Each year, OTC drug overdoses and interactions send thousands of people to hospital emergency rooms and kill scores of others. When a parent or caregiver decides, without any medical advice, that half a dropper of a children's cold remedy is perfectly fine for a 18-pound, 10-month-old infant simply because the recommended dose for a much heavier 2-year-old child is one full dropper, the stage is set for a potentially deadly overdose. An infant's developing bodily systems are often far too immature (or even undeveloped) to expose to toxic medications without specific medical advice and supervision.
In October 2007, some over-the-counter infant cough and cold medicines were recalled by their manufacturers because of the concerns about the safety and effectiveness of such drugs. Studies by the Centers for Disease Control (CDC) and the Food and Drug Administration (FDA) increased calls for such medications to be banned.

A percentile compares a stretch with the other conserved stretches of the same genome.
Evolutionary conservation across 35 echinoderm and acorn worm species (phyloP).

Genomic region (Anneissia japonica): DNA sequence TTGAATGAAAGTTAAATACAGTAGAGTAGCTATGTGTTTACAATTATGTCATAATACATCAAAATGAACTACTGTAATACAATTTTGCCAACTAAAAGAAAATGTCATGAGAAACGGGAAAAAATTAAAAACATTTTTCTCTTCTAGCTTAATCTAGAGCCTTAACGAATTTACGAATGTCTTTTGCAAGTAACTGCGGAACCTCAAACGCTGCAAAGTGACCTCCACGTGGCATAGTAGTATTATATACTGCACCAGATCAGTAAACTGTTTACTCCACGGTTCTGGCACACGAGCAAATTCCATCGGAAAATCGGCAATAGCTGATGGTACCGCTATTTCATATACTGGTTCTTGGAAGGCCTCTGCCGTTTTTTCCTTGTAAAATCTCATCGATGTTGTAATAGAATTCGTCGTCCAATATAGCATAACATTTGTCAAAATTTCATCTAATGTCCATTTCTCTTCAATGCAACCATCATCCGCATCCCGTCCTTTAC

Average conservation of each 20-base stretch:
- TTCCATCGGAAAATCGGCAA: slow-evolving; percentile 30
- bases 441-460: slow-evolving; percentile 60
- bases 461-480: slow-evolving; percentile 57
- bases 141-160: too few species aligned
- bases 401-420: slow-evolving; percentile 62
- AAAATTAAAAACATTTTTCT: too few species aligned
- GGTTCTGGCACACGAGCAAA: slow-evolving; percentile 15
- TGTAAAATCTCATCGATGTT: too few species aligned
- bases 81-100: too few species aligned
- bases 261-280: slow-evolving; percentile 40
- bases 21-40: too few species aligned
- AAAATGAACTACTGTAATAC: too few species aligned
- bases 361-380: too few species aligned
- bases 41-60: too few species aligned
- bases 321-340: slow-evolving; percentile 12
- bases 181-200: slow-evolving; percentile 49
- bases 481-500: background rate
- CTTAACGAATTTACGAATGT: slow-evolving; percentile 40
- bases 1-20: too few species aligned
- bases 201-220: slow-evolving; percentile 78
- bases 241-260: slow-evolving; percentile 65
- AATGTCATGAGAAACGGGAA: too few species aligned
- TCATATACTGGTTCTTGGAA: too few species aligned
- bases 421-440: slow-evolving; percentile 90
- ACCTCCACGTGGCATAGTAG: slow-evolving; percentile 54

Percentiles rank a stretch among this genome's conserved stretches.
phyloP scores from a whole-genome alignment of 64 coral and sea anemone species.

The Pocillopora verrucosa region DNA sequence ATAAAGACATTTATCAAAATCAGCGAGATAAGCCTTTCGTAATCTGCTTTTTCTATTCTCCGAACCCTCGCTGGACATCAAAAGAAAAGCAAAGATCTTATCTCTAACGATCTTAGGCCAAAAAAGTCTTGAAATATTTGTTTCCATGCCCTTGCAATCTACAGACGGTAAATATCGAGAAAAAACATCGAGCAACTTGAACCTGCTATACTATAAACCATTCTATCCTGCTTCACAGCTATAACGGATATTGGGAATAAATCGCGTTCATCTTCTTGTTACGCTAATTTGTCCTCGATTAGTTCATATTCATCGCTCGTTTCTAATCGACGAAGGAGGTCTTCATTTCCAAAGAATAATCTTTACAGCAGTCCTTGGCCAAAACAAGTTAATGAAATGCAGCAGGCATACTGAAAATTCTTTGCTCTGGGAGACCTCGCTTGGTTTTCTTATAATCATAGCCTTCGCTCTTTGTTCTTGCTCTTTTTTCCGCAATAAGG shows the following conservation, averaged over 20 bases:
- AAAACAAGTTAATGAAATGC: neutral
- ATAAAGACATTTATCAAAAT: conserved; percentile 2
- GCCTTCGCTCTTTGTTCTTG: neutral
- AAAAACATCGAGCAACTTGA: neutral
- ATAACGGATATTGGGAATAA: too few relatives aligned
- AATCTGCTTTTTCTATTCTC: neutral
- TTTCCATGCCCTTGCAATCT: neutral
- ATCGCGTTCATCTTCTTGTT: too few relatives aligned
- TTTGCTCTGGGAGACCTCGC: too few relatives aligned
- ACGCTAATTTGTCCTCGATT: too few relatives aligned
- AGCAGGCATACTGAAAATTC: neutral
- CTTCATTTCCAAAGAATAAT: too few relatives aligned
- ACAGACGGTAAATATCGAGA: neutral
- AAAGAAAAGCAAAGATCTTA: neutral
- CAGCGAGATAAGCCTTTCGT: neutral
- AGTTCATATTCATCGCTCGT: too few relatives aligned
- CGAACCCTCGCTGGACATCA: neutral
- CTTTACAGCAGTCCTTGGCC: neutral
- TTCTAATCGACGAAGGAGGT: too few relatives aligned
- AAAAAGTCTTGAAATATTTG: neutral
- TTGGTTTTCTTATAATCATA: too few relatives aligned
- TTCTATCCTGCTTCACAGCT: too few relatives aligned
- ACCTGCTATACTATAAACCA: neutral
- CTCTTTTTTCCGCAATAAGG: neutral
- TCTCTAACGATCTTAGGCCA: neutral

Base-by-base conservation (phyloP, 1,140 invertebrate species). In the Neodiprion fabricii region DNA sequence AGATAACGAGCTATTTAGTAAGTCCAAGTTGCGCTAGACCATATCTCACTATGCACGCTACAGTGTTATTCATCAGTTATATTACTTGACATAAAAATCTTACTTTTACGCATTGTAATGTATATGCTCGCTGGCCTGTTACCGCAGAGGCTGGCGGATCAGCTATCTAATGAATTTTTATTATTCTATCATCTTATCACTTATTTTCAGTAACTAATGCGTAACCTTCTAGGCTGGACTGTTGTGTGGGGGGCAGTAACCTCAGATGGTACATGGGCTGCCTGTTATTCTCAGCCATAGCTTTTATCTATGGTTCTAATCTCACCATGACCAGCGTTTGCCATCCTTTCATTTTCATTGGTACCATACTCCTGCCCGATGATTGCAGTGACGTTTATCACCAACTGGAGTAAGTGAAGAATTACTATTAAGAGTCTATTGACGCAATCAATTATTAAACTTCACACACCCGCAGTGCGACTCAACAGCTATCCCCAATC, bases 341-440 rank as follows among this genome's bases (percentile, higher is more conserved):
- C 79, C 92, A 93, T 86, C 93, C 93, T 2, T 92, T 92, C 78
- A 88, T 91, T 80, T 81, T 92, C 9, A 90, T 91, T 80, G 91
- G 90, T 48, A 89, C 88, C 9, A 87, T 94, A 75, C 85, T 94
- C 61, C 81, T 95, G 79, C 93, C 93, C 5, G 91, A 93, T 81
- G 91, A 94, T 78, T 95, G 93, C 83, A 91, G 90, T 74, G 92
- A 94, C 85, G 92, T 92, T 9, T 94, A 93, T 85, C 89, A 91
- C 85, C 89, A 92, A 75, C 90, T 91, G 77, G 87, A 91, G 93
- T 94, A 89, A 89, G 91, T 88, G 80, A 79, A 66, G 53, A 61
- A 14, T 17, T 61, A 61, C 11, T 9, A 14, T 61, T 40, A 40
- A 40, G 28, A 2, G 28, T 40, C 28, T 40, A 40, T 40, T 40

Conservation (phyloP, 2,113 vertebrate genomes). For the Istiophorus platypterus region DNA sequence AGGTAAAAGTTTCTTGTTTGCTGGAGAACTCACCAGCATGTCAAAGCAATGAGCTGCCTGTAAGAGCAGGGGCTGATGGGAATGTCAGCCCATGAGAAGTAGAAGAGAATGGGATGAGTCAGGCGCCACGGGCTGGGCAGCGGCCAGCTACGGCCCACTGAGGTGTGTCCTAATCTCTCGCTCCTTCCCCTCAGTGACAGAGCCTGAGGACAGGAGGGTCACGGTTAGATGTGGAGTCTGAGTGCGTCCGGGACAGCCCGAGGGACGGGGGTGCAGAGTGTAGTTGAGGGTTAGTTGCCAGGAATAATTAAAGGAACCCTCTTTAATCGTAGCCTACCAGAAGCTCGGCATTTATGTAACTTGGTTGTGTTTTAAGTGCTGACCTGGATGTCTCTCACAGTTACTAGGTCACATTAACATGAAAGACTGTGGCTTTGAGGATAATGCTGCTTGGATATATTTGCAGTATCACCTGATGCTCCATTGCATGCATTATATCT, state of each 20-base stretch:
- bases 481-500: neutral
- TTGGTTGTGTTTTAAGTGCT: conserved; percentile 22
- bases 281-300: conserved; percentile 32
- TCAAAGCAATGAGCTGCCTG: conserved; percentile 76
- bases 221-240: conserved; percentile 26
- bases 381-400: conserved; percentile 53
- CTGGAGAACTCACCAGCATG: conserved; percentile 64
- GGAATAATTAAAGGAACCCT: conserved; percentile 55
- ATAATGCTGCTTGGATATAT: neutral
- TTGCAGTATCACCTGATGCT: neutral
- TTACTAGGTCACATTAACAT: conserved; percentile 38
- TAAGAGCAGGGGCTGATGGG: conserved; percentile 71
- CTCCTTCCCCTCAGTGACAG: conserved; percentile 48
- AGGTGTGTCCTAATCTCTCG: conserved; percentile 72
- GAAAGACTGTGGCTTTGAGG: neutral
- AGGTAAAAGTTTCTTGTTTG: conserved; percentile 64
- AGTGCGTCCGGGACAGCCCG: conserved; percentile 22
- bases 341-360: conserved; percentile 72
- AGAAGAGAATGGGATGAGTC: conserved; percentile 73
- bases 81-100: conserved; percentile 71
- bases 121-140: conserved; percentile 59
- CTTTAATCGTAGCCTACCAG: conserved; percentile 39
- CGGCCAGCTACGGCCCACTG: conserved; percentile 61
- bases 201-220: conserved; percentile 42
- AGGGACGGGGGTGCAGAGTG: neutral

Up until that time, the FDA had concluded that if OTC cold preparations were safe and effective for adults, then smaller doses would be safe and effective for infants. The studies proved that assumption wrong. The CDC found that between 2004 and 2005, 1,500 children under the age of 2 had been injured by common over-the-counter decongestants and antihistamines, while the FDA found that from 1969 to 2006, at least 54 children died after taking over the counter decongestants, and 69 died after taking over-the-counter antihistamines. The FDA safety reviewers actually recommended a ban on all over-the-counter infant cold medications.
On October 19, 2007, an FDA advisory panel recommended a ban on over-the-counter cough and cold medicines for children younger than 6 and on January 17, 2008 the agency issued a Public Health Advisory for parents and caregivers recommending they do not give OTC cough and cold medicines to infants younger than 2 because they can lead to serious and fatal side effects.
Clearly, the message to be taken away from all of this is that premature babies and infants cannot and must not be lumped in with toddlers, older children, or adults when it comes to potential side effects from medications or even their so-called harmless excipients.
As always, if you believe that you or a loved one has suffered an injury as a result of taking a prescription drug or OTC medication, do not hesitate to contact Parker Waichman LLP at www.yourlawyerr.com for a free consultation with one of our experienced attorneys.